I met her again at what turned out the fourth Ex Raid for the both of us and she actually tried to catch Mewtwo on her own this time. This was better than handing the task immediately to someone else. I attribute this to her willingness to learn and my opportunity to teach her about two months prior.

I am not going to miss the opportunity to teach a few more strangers in the hope that they will learn to help themselves instead of relying selfishly on others. Then perhaps they can pass this strategy along…

I participated in a Pokémon Go exclusive raid of the Mewtwo boss yesterday. I did not plan on leading the charge, but that is what happened.

It was my first exclusive raid, but after reading in forums, chatting with a few Mewtwo veterans, and watching YouTube videos of the social gatherings from such raids, I was looking forward to it.

My ExRaid Pass to the Mewtwo battle.

I arrived early at the raid venue and it was already crowded. I asked people if they were already grouped by team colours — this maximises the number of Poké balls you receive to catch Mewtwo — but most people milled about.

I was not about to leave such an important catch to chance, so I asked teams to form and people started self-organising. As I busied myself with making sure that there were enough people per group, I also took the advice of two veterans.

One player told me that we did not need to form teams of 20; about 10 players per team would do. So we divided large groups into smaller ones and checked the numbers. Another veteran reminded me that the quality of the player mattered — level 20+ players needed to be put in groups with high level (35+) players for maximum effect. So we checked again.

My battle party for Mewtwo.

I took the precaution of reminding everyone in my group to bring the optimal Pokémon to the fight (Dark types like Tyranitar) and not engage in selfish behaviours like using a Blissey (very tanky but offers little damage). I told everyone how we would use the private group function to exclude spoofers and cheaters.

I had to do some people management when one member of my team walked away for a smoke, another was distracted with multiple accounts, and yet another panicked with his choice of battlers. Then I offered words of encouragement before we started.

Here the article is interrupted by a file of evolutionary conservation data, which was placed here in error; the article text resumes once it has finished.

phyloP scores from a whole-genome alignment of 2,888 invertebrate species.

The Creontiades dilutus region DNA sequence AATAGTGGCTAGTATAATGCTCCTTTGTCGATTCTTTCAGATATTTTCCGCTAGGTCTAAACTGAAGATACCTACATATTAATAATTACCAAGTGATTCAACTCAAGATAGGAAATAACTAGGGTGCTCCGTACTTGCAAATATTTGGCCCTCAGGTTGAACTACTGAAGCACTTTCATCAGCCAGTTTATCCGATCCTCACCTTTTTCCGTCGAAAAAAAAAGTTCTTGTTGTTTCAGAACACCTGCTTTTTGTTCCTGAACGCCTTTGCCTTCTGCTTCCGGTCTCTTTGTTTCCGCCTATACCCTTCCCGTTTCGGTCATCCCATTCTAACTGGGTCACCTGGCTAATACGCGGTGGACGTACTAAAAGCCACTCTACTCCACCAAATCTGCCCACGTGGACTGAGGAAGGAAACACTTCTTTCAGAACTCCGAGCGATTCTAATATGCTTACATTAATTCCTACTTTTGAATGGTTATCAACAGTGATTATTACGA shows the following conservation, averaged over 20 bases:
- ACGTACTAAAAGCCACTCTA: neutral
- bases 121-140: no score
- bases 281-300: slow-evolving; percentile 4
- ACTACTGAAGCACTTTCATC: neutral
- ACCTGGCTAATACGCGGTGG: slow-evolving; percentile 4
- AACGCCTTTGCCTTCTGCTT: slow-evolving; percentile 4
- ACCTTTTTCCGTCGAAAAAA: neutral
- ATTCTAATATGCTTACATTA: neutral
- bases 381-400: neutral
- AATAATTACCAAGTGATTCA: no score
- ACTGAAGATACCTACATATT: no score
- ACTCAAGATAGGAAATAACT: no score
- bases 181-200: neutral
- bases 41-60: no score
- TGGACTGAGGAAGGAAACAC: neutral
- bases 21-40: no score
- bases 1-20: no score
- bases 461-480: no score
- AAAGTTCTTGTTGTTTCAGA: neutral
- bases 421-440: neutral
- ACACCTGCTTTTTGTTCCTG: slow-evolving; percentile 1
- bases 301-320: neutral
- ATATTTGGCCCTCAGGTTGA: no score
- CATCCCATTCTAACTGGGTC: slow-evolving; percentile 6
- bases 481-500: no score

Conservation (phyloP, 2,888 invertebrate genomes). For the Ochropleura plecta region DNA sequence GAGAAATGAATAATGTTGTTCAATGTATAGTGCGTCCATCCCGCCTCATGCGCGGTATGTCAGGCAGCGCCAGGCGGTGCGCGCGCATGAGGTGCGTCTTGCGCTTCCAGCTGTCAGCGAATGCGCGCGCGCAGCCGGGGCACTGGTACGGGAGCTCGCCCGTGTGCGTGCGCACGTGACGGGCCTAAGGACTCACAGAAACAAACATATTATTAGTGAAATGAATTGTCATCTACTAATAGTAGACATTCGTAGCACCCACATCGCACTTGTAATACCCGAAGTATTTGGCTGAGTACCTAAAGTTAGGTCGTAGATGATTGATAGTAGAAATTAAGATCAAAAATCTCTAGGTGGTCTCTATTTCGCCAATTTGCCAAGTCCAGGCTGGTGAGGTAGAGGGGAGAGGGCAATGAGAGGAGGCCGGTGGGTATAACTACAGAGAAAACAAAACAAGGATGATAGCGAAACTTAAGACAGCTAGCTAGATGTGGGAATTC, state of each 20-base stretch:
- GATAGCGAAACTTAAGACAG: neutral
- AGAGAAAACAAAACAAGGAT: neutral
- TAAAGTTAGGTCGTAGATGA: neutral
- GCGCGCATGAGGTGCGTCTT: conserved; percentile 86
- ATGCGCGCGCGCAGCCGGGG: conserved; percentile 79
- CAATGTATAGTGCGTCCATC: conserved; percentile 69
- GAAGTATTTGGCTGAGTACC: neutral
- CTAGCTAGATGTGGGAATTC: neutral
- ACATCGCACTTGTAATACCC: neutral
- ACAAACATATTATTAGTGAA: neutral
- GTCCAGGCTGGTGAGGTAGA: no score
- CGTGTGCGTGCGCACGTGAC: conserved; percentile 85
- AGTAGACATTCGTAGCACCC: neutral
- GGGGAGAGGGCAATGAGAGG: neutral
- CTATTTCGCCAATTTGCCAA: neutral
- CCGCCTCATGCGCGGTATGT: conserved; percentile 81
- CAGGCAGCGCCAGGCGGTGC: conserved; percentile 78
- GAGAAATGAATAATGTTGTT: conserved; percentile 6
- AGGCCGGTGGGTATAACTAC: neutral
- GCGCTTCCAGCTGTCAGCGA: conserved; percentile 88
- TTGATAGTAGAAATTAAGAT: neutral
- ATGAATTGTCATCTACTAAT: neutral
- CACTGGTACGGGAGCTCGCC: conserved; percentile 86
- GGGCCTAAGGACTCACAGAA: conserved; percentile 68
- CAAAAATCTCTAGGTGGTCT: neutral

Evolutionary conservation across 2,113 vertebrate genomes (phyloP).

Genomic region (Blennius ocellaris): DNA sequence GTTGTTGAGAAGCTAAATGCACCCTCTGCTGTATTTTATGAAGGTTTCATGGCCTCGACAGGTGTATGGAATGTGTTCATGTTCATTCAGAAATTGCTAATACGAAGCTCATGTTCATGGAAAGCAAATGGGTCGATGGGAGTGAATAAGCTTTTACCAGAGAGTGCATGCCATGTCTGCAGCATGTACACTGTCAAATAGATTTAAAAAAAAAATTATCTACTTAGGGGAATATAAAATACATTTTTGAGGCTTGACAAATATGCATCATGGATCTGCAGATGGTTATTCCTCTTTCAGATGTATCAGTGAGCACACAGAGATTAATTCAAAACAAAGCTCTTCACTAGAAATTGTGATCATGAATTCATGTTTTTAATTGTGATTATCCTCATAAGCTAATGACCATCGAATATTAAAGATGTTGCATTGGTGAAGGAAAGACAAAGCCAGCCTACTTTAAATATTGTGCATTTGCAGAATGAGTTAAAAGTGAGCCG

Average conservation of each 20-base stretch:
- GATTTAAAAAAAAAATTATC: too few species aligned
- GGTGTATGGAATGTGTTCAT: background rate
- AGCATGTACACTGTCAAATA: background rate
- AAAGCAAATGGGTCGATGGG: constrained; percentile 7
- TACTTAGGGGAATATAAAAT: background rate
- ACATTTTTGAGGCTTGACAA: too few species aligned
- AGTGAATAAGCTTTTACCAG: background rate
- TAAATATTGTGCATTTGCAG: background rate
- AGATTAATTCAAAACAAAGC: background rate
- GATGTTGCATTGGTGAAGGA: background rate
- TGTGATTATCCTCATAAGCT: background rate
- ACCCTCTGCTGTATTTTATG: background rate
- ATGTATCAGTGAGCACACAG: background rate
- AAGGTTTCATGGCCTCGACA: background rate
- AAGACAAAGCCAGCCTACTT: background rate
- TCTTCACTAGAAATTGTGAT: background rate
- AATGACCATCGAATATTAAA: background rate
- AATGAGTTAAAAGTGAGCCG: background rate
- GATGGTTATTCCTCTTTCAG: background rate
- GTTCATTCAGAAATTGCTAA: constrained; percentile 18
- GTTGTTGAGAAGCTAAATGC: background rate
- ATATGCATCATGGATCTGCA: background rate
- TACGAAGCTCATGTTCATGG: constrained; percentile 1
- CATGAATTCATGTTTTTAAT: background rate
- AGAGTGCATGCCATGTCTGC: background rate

Thankfully, my group’s battle went smoothly and we beat our Mewtwo with about half the time to spare. Only my first three Tyranitars were spent from the battle.

Everyone in our group managed to catch their own Mewtwo after that. I managed to catch a 91% IV Mewtwo with ideal move sets. Now I have to decide whether or not to use Rare Candy and stardust to power it up for other battles.

Screenshot of my Pokémon Go app's journal showing evidence of the Mewtwo raid and capture.

My 91%IV Mewtwo with ideal move sets.

Our partner group of 10 players had more high level players and they completed the battle about 20 seconds before we did. Unfortunately, two members of that group could not catch their Mewtwos despite the team and damage bonus of Poké balls.

As a result of the extra work, I forgot to activate a Lucky Egg (to double the XP from the catch and get the New Catch bonus) and a Star Piece (to get 50% more Pokémon stardust). I also forgot to activate the video recording function on my iPhone.

If I get the opportunity to do this again, I would:

  • Try to get a team of solo account players (they are more focused)
  • Ensure an even mix of low and high level players in each group
  • Remind players to set up battle parties in their phones prior to fighting Mewtwo
  • Remind everyone to activate Lucky Eggs and Star Pieces if they wished
  • Screen capture the process

I am glad that I did my homework on battling and catching Mewtwo from game sites, forums, and online videos. The emergent social leadership was something that just had to be done, but I was inspired by stories in social media.

Emergent leadership is not just about one person and the start of a journey. After I started the fire, the groups were self-sustaining because at least one member was experienced or had done their homework. After the group-based battle and individual attempts at catching, there was also the need to congratulate those that got their Mewtwo and console those whose quarry fled.

A few strangers thanked me for organising the group. One person even shook my hand and said he hoped to see me again at another battle. I am just thankful the group listened and offered timely advice.

There are some nasty or selfish people in Pokémon Go, but this experience showed me that there are nice ones too. And even the not-so-nice ones put their unpleasantness aside in pursuit of a shared goal.

Yesterday I mentioned how the edtech vendor DRIP — data rich, information poor — approach was like torture. Today I elaborate on one aspect of data-richness and link that to an under-utilised aspect of game-based learning.